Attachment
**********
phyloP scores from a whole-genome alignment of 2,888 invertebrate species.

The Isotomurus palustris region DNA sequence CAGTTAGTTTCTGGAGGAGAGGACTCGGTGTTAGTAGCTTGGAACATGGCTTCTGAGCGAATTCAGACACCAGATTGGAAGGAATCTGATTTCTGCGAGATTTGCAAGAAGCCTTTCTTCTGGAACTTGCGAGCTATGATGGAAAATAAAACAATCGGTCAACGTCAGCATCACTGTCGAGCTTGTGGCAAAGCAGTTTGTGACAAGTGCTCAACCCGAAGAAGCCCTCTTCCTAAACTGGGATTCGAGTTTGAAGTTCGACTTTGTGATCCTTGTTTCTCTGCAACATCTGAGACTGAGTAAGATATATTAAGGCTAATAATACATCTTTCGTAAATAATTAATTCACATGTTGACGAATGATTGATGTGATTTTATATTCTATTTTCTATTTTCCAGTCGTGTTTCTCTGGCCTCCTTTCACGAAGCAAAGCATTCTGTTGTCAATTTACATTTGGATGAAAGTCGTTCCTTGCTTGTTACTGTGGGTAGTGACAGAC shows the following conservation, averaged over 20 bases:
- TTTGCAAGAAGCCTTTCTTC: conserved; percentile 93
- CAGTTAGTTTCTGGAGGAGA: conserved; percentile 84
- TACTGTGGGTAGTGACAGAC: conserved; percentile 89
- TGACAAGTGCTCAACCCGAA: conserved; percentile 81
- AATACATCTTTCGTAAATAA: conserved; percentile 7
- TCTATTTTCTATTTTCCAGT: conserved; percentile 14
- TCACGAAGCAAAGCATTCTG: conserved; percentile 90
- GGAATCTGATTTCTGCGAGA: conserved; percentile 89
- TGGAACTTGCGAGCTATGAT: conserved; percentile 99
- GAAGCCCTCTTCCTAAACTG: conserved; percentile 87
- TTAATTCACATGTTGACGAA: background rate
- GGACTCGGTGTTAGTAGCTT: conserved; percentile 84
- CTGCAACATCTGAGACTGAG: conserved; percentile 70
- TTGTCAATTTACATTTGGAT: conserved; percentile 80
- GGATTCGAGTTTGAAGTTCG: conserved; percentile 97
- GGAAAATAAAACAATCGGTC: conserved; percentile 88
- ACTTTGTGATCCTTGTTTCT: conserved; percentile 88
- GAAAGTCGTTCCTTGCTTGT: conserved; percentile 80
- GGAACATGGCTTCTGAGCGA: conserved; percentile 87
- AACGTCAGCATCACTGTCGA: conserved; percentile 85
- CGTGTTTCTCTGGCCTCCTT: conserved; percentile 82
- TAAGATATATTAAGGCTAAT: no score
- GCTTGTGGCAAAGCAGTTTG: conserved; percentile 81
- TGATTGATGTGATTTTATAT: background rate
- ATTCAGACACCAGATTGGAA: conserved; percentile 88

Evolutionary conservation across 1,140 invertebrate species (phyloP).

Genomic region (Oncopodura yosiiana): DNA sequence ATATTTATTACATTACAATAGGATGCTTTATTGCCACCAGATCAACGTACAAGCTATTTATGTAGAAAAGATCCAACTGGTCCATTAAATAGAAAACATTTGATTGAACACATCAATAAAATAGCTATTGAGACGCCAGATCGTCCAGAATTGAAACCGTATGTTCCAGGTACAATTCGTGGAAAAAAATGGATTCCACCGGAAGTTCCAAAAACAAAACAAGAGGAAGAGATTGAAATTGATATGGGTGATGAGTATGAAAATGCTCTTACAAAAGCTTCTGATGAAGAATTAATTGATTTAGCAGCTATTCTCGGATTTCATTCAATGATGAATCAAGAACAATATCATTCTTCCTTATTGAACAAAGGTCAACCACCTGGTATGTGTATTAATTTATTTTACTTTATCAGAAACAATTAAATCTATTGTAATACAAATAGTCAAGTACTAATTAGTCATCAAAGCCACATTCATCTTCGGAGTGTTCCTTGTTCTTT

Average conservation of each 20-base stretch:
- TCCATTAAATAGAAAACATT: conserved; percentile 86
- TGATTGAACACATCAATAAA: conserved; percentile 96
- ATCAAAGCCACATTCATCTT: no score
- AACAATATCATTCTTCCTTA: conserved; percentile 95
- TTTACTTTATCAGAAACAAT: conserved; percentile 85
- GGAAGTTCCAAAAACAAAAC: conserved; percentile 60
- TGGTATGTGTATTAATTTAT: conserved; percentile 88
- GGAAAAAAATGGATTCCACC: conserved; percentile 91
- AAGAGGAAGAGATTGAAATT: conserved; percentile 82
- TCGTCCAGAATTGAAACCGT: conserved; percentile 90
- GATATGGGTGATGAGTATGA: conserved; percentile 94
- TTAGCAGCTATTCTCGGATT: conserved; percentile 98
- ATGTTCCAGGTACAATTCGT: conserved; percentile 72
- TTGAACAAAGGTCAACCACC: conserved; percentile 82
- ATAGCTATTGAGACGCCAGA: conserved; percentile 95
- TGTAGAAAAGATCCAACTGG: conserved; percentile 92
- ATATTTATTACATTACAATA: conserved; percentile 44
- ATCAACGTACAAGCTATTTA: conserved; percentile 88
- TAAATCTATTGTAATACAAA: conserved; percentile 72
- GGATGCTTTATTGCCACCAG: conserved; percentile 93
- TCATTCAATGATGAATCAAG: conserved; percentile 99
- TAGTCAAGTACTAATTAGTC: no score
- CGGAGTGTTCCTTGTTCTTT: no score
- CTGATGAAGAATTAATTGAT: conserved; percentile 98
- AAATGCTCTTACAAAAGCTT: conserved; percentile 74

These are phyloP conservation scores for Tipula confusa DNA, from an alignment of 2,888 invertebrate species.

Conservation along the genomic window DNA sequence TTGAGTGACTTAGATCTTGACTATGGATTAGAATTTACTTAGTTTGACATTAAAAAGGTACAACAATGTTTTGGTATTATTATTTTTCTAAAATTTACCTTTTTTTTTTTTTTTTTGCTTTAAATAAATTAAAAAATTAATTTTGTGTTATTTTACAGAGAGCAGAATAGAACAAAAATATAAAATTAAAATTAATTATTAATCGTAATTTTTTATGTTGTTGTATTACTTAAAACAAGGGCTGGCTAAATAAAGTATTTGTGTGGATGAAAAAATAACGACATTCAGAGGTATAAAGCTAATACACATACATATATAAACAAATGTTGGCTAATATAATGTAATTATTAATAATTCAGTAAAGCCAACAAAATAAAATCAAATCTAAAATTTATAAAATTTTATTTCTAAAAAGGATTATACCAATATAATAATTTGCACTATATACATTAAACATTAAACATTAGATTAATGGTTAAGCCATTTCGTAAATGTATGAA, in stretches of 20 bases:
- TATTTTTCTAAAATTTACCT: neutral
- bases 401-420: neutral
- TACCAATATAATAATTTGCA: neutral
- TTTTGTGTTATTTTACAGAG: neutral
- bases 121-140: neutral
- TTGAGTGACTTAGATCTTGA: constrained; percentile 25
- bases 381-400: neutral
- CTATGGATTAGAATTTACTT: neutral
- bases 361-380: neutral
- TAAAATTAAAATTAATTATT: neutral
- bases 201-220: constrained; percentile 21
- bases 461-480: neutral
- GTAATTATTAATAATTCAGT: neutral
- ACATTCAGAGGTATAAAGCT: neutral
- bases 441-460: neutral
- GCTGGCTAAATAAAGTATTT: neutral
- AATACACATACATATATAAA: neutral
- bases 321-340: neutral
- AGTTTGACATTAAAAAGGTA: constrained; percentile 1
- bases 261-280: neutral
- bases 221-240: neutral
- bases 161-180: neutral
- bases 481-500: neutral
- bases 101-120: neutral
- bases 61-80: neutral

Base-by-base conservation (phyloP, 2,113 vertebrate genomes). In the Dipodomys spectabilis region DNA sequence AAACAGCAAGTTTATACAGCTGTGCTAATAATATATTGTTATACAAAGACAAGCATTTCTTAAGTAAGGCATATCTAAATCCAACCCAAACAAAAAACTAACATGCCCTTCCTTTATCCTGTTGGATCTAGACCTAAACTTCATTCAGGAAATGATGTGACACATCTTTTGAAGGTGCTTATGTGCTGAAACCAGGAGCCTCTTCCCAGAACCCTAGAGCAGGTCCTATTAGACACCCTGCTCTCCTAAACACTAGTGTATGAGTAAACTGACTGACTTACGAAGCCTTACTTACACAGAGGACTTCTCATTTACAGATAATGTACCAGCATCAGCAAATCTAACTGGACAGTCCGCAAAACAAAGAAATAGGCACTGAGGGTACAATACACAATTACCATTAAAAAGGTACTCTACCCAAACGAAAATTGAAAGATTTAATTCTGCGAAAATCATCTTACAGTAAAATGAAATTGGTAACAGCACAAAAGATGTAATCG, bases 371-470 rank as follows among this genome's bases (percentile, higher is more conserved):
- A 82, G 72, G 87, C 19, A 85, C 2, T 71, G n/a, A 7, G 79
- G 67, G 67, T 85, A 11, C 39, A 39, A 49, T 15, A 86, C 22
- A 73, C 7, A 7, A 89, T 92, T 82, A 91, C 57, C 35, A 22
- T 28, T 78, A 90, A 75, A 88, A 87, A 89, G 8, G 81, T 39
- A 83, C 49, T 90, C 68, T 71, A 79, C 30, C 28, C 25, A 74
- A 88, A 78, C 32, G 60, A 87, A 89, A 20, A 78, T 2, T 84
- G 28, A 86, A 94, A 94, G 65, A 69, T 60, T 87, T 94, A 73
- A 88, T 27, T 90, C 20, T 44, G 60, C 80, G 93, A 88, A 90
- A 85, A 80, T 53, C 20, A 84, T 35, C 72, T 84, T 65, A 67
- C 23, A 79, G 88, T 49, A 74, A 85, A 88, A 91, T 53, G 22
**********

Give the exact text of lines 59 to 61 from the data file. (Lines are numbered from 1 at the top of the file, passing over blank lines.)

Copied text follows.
- bases 401-420: neutral
- TACCAATATAATAATTTGCA: neutral
- TTTTGTGTTATTTTACAGAG: neutral